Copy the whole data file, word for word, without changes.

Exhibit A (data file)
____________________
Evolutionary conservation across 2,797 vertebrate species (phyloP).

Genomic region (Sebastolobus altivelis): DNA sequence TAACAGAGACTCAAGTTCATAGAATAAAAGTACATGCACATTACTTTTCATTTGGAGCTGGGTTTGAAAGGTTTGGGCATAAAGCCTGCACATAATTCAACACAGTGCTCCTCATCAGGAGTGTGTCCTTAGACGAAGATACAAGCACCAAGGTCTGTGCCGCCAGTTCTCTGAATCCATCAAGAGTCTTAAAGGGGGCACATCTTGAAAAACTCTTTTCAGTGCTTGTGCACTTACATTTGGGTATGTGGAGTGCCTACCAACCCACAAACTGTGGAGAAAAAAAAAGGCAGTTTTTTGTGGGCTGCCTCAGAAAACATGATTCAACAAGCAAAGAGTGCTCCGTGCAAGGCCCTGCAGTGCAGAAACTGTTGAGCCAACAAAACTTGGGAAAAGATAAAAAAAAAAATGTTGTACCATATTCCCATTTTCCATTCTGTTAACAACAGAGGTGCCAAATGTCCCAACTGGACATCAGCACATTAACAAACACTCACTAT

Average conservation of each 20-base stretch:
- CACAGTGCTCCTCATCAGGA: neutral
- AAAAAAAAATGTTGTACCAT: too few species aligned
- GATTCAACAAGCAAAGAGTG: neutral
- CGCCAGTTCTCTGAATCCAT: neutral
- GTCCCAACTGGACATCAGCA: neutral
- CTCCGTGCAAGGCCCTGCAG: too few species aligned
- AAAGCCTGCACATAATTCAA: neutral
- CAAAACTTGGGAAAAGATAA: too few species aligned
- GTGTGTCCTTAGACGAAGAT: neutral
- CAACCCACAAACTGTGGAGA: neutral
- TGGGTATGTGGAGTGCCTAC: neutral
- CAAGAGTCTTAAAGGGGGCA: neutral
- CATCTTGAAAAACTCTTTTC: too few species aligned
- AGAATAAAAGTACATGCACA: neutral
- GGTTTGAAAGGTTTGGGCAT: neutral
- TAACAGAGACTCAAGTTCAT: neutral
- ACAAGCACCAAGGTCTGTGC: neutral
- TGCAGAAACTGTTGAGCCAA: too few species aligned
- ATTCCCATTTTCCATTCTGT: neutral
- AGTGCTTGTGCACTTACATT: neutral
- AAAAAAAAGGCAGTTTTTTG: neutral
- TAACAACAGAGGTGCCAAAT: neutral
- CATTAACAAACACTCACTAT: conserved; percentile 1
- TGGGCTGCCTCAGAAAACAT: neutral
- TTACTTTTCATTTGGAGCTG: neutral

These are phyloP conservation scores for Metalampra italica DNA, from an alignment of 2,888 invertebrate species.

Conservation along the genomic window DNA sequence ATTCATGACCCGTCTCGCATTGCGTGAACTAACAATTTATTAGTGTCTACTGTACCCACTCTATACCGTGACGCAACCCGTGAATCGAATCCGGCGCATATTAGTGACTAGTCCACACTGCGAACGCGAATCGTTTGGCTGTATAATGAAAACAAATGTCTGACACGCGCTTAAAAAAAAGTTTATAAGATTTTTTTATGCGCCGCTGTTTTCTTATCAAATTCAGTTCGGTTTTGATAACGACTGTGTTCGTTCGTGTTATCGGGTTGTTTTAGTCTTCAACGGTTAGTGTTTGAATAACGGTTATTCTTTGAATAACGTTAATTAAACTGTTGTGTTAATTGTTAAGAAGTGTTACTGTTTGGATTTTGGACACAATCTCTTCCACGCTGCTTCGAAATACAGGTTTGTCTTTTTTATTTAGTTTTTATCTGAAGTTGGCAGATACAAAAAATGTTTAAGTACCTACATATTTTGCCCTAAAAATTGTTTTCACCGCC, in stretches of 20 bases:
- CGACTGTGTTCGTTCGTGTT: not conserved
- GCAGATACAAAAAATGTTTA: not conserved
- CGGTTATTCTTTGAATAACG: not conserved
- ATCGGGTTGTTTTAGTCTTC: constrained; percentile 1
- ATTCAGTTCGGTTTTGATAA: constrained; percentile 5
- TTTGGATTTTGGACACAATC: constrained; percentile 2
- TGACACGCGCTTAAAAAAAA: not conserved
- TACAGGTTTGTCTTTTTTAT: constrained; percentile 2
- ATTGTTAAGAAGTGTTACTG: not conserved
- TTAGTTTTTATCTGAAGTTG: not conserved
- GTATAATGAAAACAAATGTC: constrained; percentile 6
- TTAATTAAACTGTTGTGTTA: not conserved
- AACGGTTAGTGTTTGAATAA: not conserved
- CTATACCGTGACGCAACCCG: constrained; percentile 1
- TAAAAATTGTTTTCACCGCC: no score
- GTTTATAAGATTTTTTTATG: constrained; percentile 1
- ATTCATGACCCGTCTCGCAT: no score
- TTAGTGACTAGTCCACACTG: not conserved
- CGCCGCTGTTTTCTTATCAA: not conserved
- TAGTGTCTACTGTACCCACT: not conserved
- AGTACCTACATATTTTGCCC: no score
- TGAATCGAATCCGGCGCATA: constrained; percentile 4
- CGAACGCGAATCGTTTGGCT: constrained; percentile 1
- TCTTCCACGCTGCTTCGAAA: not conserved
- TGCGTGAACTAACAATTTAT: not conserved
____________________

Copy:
Evolutionary conservation across 2,797 vertebrate species (phyloP).

Genomic region (Sebastolobus altivelis): DNA sequence TAACAGAGACTCAAGTTCATAGAATAAAAGTACATGCACATTACTTTTCATTTGGAGCTGGGTTTGAAAGGTTTGGGCATAAAGCCTGCACATAATTCAACACAGTGCTCCTCATCAGGAGTGTGTCCTTAGACGAAGATACAAGCACCAAGGTCTGTGCCGCCAGTTCTCTGAATCCATCAAGAGTCTTAAAGGGGGCACATCTTGAAAAACTCTTTTCAGTGCTTGTGCACTTACATTTGGGTATGTGGAGTGCCTACCAACCCACAAACTGTGGAGAAAAAAAAAGGCAGTTTTTTGTGGGCTGCCTCAGAAAACATGATTCAACAAGCAAAGAGTGCTCCGTGCAAGGCCCTGCAGTGCAGAAACTGTTGAGCCAACAAAACTTGGGAAAAGATAAAAAAAAAAATGTTGTACCATATTCCCATTTTCCATTCTGTTAACAACAGAGGTGCCAAATGTCCCAACTGGACATCAGCACATTAACAAACACTCACTAT

Average conservation of each 20-base stretch:
- CACAGTGCTCCTCATCAGGA: neutral
- AAAAAAAAATGTTGTACCAT: too few species aligned
- GATTCAACAAGCAAAGAGTG: neutral
- CGCCAGTTCTCTGAATCCAT: neutral
- GTCCCAACTGGACATCAGCA: neutral
- CTCCGTGCAAGGCCCTGCAG: too few species aligned
- AAAGCCTGCACATAATTCAA: neutral
- CAAAACTTGGGAAAAGATAA: too few species aligned
- GTGTGTCCTTAGACGAAGAT: neutral
- CAACCCACAAACTGTGGAGA: neutral
- TGGGTATGTGGAGTGCCTAC: neutral
- CAAGAGTCTTAAAGGGGGCA: neutral
- CATCTTGAAAAACTCTTTTC: too few species aligned
- AGAATAAAAGTACATGCACA: neutral
- GGTTTGAAAGGTTTGGGCAT: neutral
- TAACAGAGACTCAAGTTCAT: neutral
- ACAAGCACCAAGGTCTGTGC: neutral
- TGCAGAAACTGTTGAGCCAA: too few species aligned
- ATTCCCATTTTCCATTCTGT: neutral
- AGTGCTTGTGCACTTACATT: neutral
- AAAAAAAAGGCAGTTTTTTG: neutral
- TAACAACAGAGGTGCCAAAT: neutral
- CATTAACAAACACTCACTAT: conserved; percentile 1
- TGGGCTGCCTCAGAAAACAT: neutral
- TTACTTTTCATTTGGAGCTG: neutral

These are phyloP conservation scores for Metalampra italica DNA, from an alignment of 2,888 invertebrate species.

Conservation along the genomic window DNA sequence ATTCATGACCCGTCTCGCATTGCGTGAACTAACAATTTATTAGTGTCTACTGTACCCACTCTATACCGTGACGCAACCCGTGAATCGAATCCGGCGCATATTAGTGACTAGTCCACACTGCGAACGCGAATCGTTTGGCTGTATAATGAAAACAAATGTCTGACACGCGCTTAAAAAAAAGTTTATAAGATTTTTTTATGCGCCGCTGTTTTCTTATCAAATTCAGTTCGGTTTTGATAACGACTGTGTTCGTTCGTGTTATCGGGTTGTTTTAGTCTTCAACGGTTAGTGTTTGAATAACGGTTATTCTTTGAATAACGTTAATTAAACTGTTGTGTTAATTGTTAAGAAGTGTTACTGTTTGGATTTTGGACACAATCTCTTCCACGCTGCTTCGAAATACAGGTTTGTCTTTTTTATTTAGTTTTTATCTGAAGTTGGCAGATACAAAAAATGTTTAAGTACCTACATATTTTGCCCTAAAAATTGTTTTCACCGCC, in stretches of 20 bases:
- CGACTGTGTTCGTTCGTGTT: not conserved
- GCAGATACAAAAAATGTTTA: not conserved
- CGGTTATTCTTTGAATAACG: not conserved
- ATCGGGTTGTTTTAGTCTTC: constrained; percentile 1
- ATTCAGTTCGGTTTTGATAA: constrained; percentile 5
- TTTGGATTTTGGACACAATC: constrained; percentile 2
- TGACACGCGCTTAAAAAAAA: not conserved
- TACAGGTTTGTCTTTTTTAT: constrained; percentile 2
- ATTGTTAAGAAGTGTTACTG: not conserved
- TTAGTTTTTATCTGAAGTTG: not conserved
- GTATAATGAAAACAAATGTC: constrained; percentile 6
- TTAATTAAACTGTTGTGTTA: not conserved
- AACGGTTAGTGTTTGAATAA: not conserved
- CTATACCGTGACGCAACCCG: constrained; percentile 1
- TAAAAATTGTTTTCACCGCC: no score
- GTTTATAAGATTTTTTTATG: constrained; percentile 1
- ATTCATGACCCGTCTCGCAT: no score
- TTAGTGACTAGTCCACACTG: not conserved
- CGCCGCTGTTTTCTTATCAA: not conserved
- TAGTGTCTACTGTACCCACT: not conserved
- AGTACCTACATATTTTGCCC: no score
- TGAATCGAATCCGGCGCATA: constrained; percentile 4
- CGAACGCGAATCGTTTGGCT: constrained; percentile 1
- TCTTCCACGCTGCTTCGAAA: not conserved
- TGCGTGAACTAACAATTTAT: not conserved